1. Bethel” means “house of God”. In this we recognize “the household of God, which is the church of the living God” (1Tim 3:1515but in case I am delayed, [I write] so that you will know how one ought to conduct himself in the household of God, which is the church of the living God, the pillar and support of the truth.), in which we find ourselves. It is the house where God lives and where we may live with Him (Eph 2:1919So then you are no longer strangers and aliens, but you are fellow citizens with the saints, and are of God’s household,). The awareness of His presence will sanctify our lives. His house is characterized by holiness. In Bethel Jacob met God (Gen 28:10-1910Then Jacob departed from Beersheba and went toward Haran.11He came to a certain place and spent the night there, because the sun had set; and he took one of the stones of the place and put it under his head, and lay down in that place.12He had a dream, and behold, a ladder was set on the earth with its top reaching to heaven; and behold, the angels of God were ascending and descending on it.13And behold, the LORD stood above it and said, “I am the LORD, the God of your father Abraham and the God of Isaac; the land on which you lie, I will give it to you and to your descendants.14Your descendants will also be like the dust of the earth, and you will spread out to the west and to the east and to the north and to the south; and in you and in your descendants shall all the families of the earth be blessed.15Behold, I am with you and will keep you wherever you go, and will bring you back to this land; for I will not leave you until I have done what I have promised you.”16Then Jacob awoke from his sleep and said, “Surely the LORD is in this place, and I did not know it.”17He was afraid and said, “How awesome is this place! This is none other than the house of God, and this is the gate of heaven.”18So Jacob rose early in the morning, and took the stone that he had put under his head and set it up as a pillar and poured oil on its top.19He called the name of that place Bethel; however, previously the name of the city had been Luz.; 35:1-151Then God said to Jacob, “Arise, go up to Bethel and live there, and make an altar there to God, who appeared to you when you fled from your brother Esau.”2So Jacob said to his household and to all who were with him, “Put away the foreign gods which are among you, and purify yourselves and change your garments;3and let us arise and go up to Bethel, and I will make an altar there to God, who answered me in the day of my distress and has been with me wherever I have gone.”4So they gave to Jacob all the foreign gods which they had and the rings which were in their ears, and Jacob hid them under the oak which was near Shechem.5As they journeyed, there was a great terror upon the cities which were around them, and they did not pursue the sons of Jacob.6So Jacob came to Luz (that is, Bethel), which is in the land of Canaan, he and all the people who were with him.7He built an altar there, and called the place El-bethel, because there God had revealed Himself to him when he fled from his brother.8Now Deborah, Rebekah’s nurse, died, and she was buried below Bethel under the oak; it was named Allon-bacuth.9Then God appeared to Jacob again when he came from Paddan-aram, and He blessed him.10God said to him,
“Your name is Jacob;
You shall no longer be called Jacob,
But Israel shall be your name.”
Thus He called him Israel.11God also said to him,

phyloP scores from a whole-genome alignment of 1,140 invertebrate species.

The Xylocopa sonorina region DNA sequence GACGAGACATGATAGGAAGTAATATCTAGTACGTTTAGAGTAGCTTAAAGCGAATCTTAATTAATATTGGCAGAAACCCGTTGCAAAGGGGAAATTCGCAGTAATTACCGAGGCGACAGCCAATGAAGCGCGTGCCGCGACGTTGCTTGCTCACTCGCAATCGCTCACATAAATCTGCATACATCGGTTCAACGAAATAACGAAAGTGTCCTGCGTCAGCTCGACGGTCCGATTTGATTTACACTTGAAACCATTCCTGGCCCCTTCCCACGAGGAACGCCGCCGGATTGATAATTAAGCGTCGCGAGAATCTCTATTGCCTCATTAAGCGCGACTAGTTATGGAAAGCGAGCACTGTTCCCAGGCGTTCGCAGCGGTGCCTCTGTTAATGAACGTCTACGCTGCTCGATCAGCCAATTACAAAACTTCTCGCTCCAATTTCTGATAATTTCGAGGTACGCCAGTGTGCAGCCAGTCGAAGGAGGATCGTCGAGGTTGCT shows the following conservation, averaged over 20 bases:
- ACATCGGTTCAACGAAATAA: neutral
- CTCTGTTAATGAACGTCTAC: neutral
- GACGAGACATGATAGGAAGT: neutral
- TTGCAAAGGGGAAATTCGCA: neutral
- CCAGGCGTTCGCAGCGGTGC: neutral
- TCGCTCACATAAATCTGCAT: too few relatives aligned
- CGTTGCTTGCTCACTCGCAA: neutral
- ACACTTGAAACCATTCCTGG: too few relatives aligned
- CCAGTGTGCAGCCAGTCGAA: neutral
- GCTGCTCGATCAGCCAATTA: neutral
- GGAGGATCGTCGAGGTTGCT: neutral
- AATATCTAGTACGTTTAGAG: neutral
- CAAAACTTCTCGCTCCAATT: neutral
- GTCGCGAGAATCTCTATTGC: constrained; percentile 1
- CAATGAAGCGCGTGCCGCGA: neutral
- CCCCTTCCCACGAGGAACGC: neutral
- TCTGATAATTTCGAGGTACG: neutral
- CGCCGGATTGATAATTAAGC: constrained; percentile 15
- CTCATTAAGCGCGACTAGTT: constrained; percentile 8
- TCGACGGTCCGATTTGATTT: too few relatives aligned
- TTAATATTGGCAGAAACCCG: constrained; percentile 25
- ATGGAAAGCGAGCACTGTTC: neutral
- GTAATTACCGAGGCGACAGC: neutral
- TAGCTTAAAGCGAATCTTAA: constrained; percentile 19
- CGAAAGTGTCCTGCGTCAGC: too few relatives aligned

“I am God Almighty;
Be fruitful and multiply;
A nation and a company of nations shall come from you,
And kings shall come forth from you.
12“The land which I gave to Abraham and Isaac,
I will give it to you,
And I will give the land to your descendants after you.”
13Then God went up from him in the place where He had spoken with him.14Jacob set up a pillar in the place where He had spoken with him, a pillar of stone, and he poured out a drink offering on it; he also poured oil on it.15So Jacob named the place where God had spoken with him, Bethel.
). Do we know this truth and is it always in our minds? It is a truth which concerns all believers, all saints.

2. Gilgal” means “rolled away” (Jos 5:99Then the LORD said to Joshua, “Today I have rolled away the reproach of Egypt from you.” So the name of that place is called Gilgal to this day.). Every year Samuel comes and preaches there. This shows us in picture that the people are told that they must constantly live in self-judgment. We must remain aware that “nothing good dwells in me, that is, in my flesh” (Rom 7:18a18For I know that nothing good dwells in me, that is, in my flesh; for the willing is present in me, but the doing of the good [is] not.). We put the meaning of ‘Gilgal’ into practice by rolling away the reproach of the world, which means that we give up every connection with it. It is our realizing that we have been judged in the judgment that has come over Christ: “in Him you were also circumcised with a circumcision made without hands, in the removal of the body of the flesh by the circumcision of Christ” (Col 2:1111and in Him you were also circumcised with a circumcision made without hands, in the removal of the body of the flesh by the circumcision of Christ;). That is also where the judgment of the world was carried out. This should be expressed in the prophetic service.

3. “Mizpa” means “watchtower” and suggests that after each decay God is gracious to make a new beginning. We must not stand by what has been removed, the flesh, otherwise we will slide back into its power. That is why Mizpa follows Gilgal. We must remain vigilant and sober, so that the enemy does not take us by surprise again. God offers a view – the function of a watchtower is to look forward – to a new beginning, a wonderful future. Mizpa teaches the believer to look forward to the coming of the Lord Jesus and to organize their lives accordingly.

4. “Rama” means ‘height’. Samuel doesn’t travel there, but lives there. It shows that it is about living on the spiritual heights we have in the letter to the Ephesians. In practice, it means that we keep seeking “the things above” (Col 3:11Therefore if you have been raised up with Christ, keep seeking the things above, where Christ is, seated at the right hand of God.). To this place of residence we must come after our journey along the previous places. It leads to a separated heavenly walk on earth, “for our citizenship is in heaven” (Phil 3:2020For our citizenship is in heaven, from which also we eagerly wait for a Savior, the Lord Jesus Christ;).

In the place where he lives, he builds an altar. Samuel is also a real priest. He is not so busy with his service that he forgets his personal fellowship with God in worship and prayer and intercession. This spirit that works in the people of God can only be a blessing.

Service is important and necessary, but is only fruitful if it comes from personal fellowship with God. Otherwise service in an activity of the flesh. In that case success is followed by pride and if success fails discouragement and abandonment will follow. It is to be desired that every servant of Christ has his ‘altar’ in connection with his work for God and His people.